These data suggest that two year olds that go shin sore do not produce as much McIII bone as unaffected horses.
In spite of increased OC, bone width and total BMC were reduced.
The reason for this difference is not apparent since the horses in the study were managed similarly. 1.
And L.B Jeffcott. 1990.
Equine Vet., 8: 148-153. 2.
Norwood, G.L. 1978.
In Proc. 24th Ann.
Equine Pract., 24: 319-336. 41 Proc.
Symp., Vol 2, 2008 A CROSS-SECTIONAL STUDY OF TRAINING PRACTICE OF 2-YEAR-OLD HORSES IN THE NORTH ISLAND OF NEW ZEALAND L.J.
Rogers and E.C.
Firth Massey Equine, Institute of Veterinary Animal and Biomedical Sciences, Massey University, Private Bag 11 222, Palmerston North, New Zealand The aim of this study was to describe the typical structure of 2-year old race training programme in the North Island of New Zealand.
Data were collected with a cross sectional survey of 56 racehorse trainers in the Manawatu/Wanganui region (Central Districts; n=16) and the South Auckland/Waikato region (Northern Districts; n=40) of New Zealand.
The trainers provided information on the origin of 2-year olds, breaking-in process, early education, the general training structure.
Trainers in the Northern Districts had more 2-year olds in work, and a higher proportion of them (27% vs 19%) were aimed at a 2-year old race start, whereas in the Central Districts a higher proportion of 2-year olds (18% vs 6%) were kept for 3-year old races (p<0.001).
Significantly more horses (p<0.001) were broken in during February-March in the Northern Districts 53 % vs 39 % than in Central Districts.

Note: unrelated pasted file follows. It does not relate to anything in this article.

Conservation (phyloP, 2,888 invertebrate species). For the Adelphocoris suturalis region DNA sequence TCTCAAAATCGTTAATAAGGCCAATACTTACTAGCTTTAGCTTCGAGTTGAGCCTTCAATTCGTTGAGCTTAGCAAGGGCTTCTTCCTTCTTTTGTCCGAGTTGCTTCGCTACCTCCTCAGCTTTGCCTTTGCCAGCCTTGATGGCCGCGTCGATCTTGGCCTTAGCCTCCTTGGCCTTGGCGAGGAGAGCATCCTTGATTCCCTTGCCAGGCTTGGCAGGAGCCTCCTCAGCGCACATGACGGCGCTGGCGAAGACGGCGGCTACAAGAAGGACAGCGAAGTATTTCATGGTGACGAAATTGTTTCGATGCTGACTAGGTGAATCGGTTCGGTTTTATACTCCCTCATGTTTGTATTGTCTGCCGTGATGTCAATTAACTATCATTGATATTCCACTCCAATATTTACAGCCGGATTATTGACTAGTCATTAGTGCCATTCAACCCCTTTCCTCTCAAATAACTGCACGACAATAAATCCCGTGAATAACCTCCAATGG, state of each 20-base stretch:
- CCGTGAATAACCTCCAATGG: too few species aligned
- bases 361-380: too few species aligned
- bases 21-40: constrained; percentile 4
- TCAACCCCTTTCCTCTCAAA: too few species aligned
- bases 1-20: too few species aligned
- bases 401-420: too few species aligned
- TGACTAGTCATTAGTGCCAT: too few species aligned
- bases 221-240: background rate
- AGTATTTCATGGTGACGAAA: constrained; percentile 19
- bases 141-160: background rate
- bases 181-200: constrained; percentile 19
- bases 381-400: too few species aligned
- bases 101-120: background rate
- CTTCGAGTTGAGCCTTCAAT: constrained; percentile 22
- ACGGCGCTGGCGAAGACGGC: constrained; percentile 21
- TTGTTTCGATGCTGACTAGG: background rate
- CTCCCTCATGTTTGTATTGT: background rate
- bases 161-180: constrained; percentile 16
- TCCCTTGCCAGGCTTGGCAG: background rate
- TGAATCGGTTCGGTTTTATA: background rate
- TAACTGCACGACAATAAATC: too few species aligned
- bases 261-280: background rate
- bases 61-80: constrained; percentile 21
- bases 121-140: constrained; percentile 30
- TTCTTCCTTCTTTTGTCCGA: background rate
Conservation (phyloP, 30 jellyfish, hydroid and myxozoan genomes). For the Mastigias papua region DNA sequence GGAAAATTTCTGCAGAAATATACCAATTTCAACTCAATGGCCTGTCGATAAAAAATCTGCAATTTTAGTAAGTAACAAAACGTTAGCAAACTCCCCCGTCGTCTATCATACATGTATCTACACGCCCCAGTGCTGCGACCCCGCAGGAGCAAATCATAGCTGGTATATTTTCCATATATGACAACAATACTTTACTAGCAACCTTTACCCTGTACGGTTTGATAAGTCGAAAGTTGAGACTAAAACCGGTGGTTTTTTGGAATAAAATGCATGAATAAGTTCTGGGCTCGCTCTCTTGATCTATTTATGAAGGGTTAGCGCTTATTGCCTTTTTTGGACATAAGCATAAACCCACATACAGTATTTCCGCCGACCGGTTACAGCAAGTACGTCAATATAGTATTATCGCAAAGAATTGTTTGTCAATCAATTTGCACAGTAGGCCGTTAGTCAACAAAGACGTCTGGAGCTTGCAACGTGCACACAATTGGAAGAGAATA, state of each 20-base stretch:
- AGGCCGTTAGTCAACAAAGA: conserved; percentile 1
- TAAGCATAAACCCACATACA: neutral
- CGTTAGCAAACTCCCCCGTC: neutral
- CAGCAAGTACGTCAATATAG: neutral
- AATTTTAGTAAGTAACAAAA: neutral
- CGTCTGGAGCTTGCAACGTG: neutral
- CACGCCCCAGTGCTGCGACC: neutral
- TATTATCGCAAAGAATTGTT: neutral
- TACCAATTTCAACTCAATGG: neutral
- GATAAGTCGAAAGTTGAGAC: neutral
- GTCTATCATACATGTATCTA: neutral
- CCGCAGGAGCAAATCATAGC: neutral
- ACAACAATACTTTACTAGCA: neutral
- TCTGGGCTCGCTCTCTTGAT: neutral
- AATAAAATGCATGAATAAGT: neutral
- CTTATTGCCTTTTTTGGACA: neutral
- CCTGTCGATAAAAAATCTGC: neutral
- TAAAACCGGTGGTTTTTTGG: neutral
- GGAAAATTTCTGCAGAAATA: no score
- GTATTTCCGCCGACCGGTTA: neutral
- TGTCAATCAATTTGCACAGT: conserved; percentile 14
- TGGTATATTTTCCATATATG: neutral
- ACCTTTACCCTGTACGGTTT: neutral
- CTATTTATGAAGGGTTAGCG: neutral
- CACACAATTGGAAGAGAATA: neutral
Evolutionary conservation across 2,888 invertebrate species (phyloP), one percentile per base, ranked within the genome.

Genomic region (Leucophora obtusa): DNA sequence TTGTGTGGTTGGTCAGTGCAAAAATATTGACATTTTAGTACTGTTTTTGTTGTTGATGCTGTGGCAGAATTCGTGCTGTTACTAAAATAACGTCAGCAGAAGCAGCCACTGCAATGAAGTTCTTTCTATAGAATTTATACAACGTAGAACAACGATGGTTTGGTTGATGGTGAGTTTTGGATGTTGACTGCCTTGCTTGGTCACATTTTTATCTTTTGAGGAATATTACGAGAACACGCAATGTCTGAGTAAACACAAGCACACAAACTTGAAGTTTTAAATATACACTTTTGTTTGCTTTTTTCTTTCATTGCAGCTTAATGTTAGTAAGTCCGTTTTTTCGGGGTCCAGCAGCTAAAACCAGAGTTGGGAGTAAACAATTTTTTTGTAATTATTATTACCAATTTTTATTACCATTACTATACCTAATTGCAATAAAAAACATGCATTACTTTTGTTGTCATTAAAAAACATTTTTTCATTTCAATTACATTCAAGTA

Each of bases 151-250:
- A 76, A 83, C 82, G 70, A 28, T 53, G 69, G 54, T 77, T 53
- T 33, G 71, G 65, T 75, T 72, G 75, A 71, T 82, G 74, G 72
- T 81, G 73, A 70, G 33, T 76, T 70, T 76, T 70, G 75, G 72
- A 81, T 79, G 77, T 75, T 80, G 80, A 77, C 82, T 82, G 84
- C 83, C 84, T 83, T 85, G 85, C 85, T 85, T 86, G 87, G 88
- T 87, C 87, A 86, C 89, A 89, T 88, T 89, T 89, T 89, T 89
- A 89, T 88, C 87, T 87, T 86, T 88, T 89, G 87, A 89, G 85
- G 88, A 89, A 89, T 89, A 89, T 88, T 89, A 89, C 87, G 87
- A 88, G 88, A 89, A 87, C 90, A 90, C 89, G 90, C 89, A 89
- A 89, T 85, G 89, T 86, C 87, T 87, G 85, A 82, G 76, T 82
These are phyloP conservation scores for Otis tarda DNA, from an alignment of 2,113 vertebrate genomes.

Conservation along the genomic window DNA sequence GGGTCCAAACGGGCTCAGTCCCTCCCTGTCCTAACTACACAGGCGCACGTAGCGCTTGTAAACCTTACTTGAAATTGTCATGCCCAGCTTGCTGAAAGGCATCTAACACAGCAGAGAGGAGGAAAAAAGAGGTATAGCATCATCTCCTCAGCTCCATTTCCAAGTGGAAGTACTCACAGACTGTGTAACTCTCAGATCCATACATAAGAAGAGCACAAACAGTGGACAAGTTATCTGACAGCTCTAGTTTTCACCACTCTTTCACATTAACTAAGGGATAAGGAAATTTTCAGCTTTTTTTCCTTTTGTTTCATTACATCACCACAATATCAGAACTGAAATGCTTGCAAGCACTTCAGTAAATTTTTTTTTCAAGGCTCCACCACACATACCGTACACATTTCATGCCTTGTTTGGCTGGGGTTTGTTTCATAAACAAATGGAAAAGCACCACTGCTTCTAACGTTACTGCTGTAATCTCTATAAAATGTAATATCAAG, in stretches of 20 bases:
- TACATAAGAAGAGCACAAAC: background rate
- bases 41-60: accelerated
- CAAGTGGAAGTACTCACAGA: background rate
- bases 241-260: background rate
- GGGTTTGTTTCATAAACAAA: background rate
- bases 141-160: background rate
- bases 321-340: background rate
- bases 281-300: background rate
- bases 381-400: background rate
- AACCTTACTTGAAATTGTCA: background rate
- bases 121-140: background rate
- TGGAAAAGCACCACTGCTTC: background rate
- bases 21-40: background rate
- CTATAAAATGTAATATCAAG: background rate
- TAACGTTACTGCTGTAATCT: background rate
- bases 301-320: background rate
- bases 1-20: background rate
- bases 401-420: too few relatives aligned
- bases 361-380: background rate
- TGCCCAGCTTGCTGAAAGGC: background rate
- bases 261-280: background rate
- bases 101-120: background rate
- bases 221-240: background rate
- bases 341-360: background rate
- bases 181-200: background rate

Trainers in the Northern Districts were more likely to send their horses away to be broken in (p<0.001) and brought their horses straight into work after having been being broken in (p=0.018).
As stable size decreased, the proportion of horses aimed at races decreased (33% vs. 21% vs. 17%) and the proportion of 2year olds for sale increased (15% vs. 27% vs. 37%) for large (average of ≥ 40 horses in work), medium (20-39), and (moderate (≤ 19 in work) respectively (p<0.001).
Trainers in medium sized stables had a greater proportion of horses (65%) broken-in during the months of February and March compared to those in large (46%) and moderate (39%) sized stables (p<0.001), respectively.
Forty eight percent of trainers keep some form of record of the training sessions and trainers in the Northern Districts were more likely to time the gallops (p=0.012).
Overall, the location of the trainer had a greater effect on training practises than number of horses in work.
Trainers in the Northern Districts had more horses ready for trialling and racing as 2-year olds, and earlier than those in the Central districts.
Economic factors may be driving smaller stables to train more horses for sale than for racing as two year olds. 42 Proc.
Symp., Vol 2, 2008 TRAPPING AND DARTING FERAL HORSES IN REMOTE LOCATIONS FOR FOOT RESEARCH AND GPS ACTIVITY MONITORING.
HampsonA and C.C.
PollittB A B Australian Brumby Research Unit School of Veterinary Science, University of Queensland. Well over 300,000 feral horses occupy most of the habitat suitable for survival in Queensland and Northern territory.